—handful of walnuts
—½ cup dry granola (not so bad now)
Laurette woke me up again this morning. I worry she’s going to fly away she’s so thin. She comes over all fresh and bright in tight clothes, but I can tell she’s exhausted. I bet she only gets a few hours of sleep a night. Skinny people are freakish like that.
Yesterday’s appearance by Christopher Campbell was one of two this week. If we make it past the first seven days, we’ll be seeing a lot of him. That’s the enticement. Since I paid for a Personal Power Hour, I’ll be seeing him sooner than that. I’m still a little starstruck and just plain nervous. What will I say to him?
So far, four out of the 50 people that started have left. Two were on my van coming in. Sandy from Phoenix left Wednesday morning. She was a sweet girl. Charlie from Houston left too. I liked him. Not bad-looking either. After the first workout and that awful “BBQ,” he told me he could never be a vegan because he loved Arby’s too much, talking about all those layers of thin meat and sweet sauce. He’s such a funny guy. Sad he’s gone.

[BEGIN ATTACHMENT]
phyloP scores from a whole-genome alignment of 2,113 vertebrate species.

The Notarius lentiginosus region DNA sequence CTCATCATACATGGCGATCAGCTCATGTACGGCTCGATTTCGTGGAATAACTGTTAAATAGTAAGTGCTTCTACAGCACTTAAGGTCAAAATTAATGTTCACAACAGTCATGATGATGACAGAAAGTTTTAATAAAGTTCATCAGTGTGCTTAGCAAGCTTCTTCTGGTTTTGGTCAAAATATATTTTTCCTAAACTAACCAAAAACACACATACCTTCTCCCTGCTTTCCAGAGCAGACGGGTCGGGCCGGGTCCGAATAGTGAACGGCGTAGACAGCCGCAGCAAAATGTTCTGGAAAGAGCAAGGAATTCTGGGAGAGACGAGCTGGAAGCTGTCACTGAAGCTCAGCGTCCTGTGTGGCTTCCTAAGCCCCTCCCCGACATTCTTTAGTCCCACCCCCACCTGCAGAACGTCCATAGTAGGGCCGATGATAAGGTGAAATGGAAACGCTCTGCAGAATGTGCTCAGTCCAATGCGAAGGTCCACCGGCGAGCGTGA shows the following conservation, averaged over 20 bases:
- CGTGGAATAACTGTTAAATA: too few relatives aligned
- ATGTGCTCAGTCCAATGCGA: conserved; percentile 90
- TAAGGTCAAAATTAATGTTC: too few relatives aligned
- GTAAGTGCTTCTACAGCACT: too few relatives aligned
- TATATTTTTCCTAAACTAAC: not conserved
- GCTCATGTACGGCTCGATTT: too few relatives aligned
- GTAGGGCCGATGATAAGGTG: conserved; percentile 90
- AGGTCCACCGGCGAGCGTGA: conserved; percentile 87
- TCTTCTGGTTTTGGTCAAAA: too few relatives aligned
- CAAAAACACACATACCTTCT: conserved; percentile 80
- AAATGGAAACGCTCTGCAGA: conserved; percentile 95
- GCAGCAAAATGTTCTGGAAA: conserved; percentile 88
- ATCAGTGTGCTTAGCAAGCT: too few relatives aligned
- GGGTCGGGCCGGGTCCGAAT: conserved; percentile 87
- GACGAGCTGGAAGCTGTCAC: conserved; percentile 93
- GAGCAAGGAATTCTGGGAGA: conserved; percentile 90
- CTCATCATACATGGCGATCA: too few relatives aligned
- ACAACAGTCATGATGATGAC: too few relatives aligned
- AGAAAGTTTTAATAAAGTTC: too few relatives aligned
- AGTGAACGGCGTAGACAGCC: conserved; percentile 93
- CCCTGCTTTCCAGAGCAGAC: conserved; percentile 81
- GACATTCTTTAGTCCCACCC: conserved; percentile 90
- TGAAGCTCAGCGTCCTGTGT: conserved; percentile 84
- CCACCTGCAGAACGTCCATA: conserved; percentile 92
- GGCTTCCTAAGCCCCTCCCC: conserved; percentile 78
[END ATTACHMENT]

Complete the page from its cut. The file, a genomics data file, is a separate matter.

—grilled asparagus, green beans, zucchini, portabella mushroom over rice noodles
—green salad with lemon juice and salt (yuck-o!)
—pearled basil couscous
—spinach soup with pine nuts
—granola cereal with milk (this I can do, even though it’s soy milk)
The tropical fruit reminded me of Hawaii. That was the best trip. Daddy’s last before he got too big to travel. I wish I could go back, just to that time with Momma and Daddy so happy. They kept saying thank you, thank you for the trip, and I admit: I was pretty proud to have paid for everything. My first real gift to them as an adult. I owe them everything. Oh, Daddy, I miss you.
They try to make this place like paradise, with the palm trees and pools and trendy decor, but it’s far from tropical. The only way this place is an island is the grassy-carpeted perimeter that fends off the ocean of thorny shrubs and hot sand in all directions. It amazes me how the desert doesn’t just creep all the way inside, but then I think maybe it has, because the mood here kills.
Tomorrow we Turn the Corner! and renew our Harmony Health Center Life Contracts. We also have our second Team Power Hour with Christopher. Maybe this time I’ll actually listen rather than stare at him.
—green salad, no dressing
—veggie burger on sprouted-wheat bun (nasty!)
—baked sweet potato fries (pretty good)